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Vintage Treasures: The Demu Trilogy Omnibus by F.M. Busby

Wednesday, July 10th, 2019 | Posted by John ONeill

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Cover by Vincent di Fate

F.M. Busby was a well known science fiction fan who graduated to professional writer in the early 70s. He won a Hugo in 1960 for his fanzine Cry of the Nameless, and when he took early retirement in 1971 he became a full time science fiction writer at the age of 50. He was enormously productive for the next quarter century, publishing 19 novels and numerous short stories between 1973 and 1996.

He never broke out of midlist, and gave up writing after that, blaming the infamous Thor Power Tools ruling in an email to fan George Willick.

No, I haven’t been writing fiction for some time. Many if not most of us “midlist” writers have been frozen out like a third party on an Eskimo honeymoon. The IRS started it by getting the Thor Power Tools decision stretched to cover an inventory tax on books in publishers’ warehouses (so they don’t keep ’em in print no more), and the bookchains wrapped it up by setting one book’s GROSS order on that writer’s previous book’s NET sales. 4-5 books under those rules, and you’re road kill; a publisher can’t be expected to buy a book the chains won’t pay out on.

Busby (“Buz”) produced four novels in The Rebel Dynasty (Star Rebel, Rebel’s Quest, The Alien Debt, and Rebels’ Seed), three Rissa Kerguelen novels, and the Slow Freight trilogy. But his most popular series was probably The Demu Trilogy, which Pocket Books kept in print for nearly seven years in an omnibus collection.

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Vintage Treasures: After Midnight edited by Charles L. Grant

Sunday, July 7th, 2019 | Posted by John ONeill

After Midnight Charles L Grant-small After Midnight Charles L Grant-back-small

The 80s were a very fertile ground for horror anthologies. Karl Edward Wagner kicked off the decade with the first volume of the seminal The Year’s Best Horror Stories in 1980, and he produced one volume per year until 1994. Dark Harvest published nine volumes of the superb Night Visions anthology series beginning in 1984; Stuart David Schiff edited six volumes of Whispers (1977-1987); J. N. Williamson produced three volumes of Masques; and there were many others.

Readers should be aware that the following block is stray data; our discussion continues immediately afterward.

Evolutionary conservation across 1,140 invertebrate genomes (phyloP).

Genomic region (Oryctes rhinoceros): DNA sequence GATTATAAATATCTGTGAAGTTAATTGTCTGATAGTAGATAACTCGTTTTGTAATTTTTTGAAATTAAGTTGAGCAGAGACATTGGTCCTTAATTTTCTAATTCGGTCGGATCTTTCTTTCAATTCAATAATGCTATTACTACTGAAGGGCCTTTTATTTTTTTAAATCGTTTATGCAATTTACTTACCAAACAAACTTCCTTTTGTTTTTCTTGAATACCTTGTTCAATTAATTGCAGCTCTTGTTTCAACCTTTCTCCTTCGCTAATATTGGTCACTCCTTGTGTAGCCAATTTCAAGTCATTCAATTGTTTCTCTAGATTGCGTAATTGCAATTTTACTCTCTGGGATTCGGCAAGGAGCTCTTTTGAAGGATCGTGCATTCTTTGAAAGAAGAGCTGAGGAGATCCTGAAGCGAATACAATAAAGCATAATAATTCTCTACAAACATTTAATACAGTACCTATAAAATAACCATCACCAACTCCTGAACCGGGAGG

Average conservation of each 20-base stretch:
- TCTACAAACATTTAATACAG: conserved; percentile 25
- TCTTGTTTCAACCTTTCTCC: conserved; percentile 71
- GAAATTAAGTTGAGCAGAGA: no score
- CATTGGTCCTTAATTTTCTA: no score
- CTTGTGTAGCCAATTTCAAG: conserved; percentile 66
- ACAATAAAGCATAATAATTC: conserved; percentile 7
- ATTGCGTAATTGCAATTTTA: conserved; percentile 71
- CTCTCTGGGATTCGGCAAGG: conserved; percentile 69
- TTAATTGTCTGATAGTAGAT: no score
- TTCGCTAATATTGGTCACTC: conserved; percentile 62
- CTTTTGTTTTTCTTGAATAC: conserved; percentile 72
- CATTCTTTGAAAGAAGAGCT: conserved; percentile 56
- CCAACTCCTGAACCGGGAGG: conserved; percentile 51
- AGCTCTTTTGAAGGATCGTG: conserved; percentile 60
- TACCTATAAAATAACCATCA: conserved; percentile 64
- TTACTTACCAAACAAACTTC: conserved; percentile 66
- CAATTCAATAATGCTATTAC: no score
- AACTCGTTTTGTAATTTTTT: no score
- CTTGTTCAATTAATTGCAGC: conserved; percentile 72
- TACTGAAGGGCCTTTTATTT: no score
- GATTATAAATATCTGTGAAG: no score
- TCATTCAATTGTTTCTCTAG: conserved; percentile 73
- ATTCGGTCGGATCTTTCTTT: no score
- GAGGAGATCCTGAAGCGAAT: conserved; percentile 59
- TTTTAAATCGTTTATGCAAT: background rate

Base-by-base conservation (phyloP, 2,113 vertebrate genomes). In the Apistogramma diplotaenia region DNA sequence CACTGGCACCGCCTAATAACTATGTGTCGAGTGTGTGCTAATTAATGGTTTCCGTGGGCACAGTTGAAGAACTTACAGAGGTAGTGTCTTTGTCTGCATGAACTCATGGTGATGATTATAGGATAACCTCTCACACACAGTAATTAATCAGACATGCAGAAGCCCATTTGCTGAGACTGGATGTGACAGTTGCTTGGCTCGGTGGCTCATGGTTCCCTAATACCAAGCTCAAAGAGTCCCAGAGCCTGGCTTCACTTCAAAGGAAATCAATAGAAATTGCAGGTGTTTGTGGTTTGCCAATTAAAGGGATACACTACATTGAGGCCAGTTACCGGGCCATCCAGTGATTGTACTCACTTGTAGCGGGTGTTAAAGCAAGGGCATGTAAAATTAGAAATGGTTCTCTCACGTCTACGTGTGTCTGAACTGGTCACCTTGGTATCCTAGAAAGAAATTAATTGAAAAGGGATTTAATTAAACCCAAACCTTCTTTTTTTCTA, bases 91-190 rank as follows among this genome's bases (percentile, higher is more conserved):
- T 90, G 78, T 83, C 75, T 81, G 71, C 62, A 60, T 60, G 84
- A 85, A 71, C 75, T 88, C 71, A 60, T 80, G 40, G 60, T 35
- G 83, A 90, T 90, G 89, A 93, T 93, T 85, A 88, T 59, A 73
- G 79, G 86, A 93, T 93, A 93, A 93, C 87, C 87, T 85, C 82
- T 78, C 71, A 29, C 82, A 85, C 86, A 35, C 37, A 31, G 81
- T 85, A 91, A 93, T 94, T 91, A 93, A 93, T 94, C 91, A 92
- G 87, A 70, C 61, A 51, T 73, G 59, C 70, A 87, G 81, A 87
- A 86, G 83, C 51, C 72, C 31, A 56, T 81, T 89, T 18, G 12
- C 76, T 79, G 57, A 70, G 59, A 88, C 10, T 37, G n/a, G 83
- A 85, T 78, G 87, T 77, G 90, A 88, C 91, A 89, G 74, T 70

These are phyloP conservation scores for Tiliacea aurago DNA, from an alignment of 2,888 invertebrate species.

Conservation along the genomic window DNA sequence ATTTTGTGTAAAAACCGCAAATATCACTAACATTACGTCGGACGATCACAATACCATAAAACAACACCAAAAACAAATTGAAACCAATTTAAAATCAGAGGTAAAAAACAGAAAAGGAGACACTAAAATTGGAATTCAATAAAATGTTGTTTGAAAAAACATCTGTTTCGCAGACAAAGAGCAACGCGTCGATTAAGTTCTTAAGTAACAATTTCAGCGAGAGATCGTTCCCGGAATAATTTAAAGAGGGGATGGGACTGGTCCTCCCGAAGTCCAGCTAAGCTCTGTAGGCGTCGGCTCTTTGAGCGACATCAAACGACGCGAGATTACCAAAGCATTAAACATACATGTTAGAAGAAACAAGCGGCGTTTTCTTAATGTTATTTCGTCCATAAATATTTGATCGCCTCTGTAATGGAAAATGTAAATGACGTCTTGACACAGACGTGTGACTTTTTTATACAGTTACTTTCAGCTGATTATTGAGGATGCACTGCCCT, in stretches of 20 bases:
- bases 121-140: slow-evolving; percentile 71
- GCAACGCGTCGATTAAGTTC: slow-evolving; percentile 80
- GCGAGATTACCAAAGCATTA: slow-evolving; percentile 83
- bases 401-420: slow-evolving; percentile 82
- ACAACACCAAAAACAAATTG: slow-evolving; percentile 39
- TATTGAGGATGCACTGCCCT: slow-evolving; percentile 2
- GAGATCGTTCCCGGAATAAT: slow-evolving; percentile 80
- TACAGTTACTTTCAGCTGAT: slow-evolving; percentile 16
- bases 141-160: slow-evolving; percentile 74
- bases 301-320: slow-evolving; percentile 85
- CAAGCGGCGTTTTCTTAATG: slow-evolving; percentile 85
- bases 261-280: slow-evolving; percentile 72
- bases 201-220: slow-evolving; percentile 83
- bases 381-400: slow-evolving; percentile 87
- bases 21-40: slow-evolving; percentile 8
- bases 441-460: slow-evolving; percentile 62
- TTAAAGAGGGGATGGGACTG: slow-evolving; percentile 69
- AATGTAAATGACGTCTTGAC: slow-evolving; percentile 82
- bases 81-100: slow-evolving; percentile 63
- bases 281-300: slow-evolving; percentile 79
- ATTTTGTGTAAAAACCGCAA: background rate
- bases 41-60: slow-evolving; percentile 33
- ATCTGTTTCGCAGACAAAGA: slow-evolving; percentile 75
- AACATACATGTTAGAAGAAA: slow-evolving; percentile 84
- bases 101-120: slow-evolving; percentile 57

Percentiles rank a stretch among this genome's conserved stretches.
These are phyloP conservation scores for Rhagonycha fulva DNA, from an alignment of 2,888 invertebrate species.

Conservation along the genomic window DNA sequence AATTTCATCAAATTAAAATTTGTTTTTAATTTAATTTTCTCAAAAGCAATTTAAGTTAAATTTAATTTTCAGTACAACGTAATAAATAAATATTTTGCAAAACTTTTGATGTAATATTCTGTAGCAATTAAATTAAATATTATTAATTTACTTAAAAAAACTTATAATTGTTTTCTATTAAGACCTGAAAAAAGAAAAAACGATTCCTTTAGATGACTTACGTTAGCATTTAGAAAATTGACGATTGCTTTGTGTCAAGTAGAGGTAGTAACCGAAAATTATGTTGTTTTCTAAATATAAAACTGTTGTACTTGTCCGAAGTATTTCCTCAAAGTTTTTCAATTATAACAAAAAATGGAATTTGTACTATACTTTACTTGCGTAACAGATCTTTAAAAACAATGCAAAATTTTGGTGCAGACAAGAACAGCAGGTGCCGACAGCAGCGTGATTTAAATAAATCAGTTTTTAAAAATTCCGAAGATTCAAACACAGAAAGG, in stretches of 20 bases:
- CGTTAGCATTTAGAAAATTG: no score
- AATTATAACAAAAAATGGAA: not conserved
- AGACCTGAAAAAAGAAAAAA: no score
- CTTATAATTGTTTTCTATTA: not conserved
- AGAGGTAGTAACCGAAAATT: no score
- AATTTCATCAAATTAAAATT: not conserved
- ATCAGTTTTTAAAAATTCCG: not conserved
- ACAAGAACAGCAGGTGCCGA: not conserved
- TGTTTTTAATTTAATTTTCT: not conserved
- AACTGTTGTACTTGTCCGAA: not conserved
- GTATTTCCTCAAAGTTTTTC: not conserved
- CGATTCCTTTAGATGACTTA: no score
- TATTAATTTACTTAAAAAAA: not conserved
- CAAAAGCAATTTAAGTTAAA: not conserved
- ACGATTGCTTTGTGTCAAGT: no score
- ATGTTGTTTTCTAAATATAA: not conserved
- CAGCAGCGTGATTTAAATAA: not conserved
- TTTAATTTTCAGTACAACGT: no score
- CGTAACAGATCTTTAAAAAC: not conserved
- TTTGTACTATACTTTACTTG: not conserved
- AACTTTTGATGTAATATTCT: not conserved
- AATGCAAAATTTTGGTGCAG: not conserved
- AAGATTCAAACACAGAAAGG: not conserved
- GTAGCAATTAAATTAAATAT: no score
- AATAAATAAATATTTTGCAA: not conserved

Charles Grant, who died in 2006, was one of the most prolific horror anthologists of the 80s. His well respected Shadows began in 1978 and ran for 11 volumes before ending in 1991. He edited four volumes of the shared world horror series Greystone Bay (1985-1993), and numerous standalone anthologies, including Night Visions 2 (1985), Horrors (1981), Terrors (1982), Gallery of Horror (1983), Fears (1983), and Midnight (1985).

After Midnight was published by Tor in 1986, and it’s fairly typical of Grant’s anthologies from this period. It’s a mix of new and reprint fiction, including reprints from Ramsey Campbell, Reginald Bretnor, R. Chetwynd-Hayes, and David Langford, and original stories by Alan Ryan, Joe R. Lansdale, Ellen Kushner, Ardath Mayhar, Joseph Payne Brennan, and even fellow Ottawa local Galad Elflandsson, who used to moonlight at The House of Speculative Fiction and recommend horror books to me.

After Midnight never kicked off a new horror anthology series, although to my speculative young eyes I thought for sure it would have. Maybe it didn’t sell well enough; maybe Grant just had too many other series on the go. Whatever the case, it’s a fine book, and still deserves a look today. Here’s the Table of Contents.

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The Early John Wyndham: Sleepers of Mars and Wanderers of Time

Friday, July 5th, 2019 | Posted by John ONeill

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Sleepers of Mars, Coronet 1973, cover by Chris Foss

Last month I wrote a Vintage Treasure piece about John Wyndham’s 1953 novel Out of the Deeps, and while I was researching it I was reminded that Wyndham — one of the 20th Century’s most successful science fiction writers — got his start in the American pulp magazine Wonder Stories, edited by Hugo Gernsback, and Walter H. Gillings’ British pulp Tales of Wonder. Someone with authentic pulp roots like that deserves a lot more attention than he’s received here at Black Gate over the years.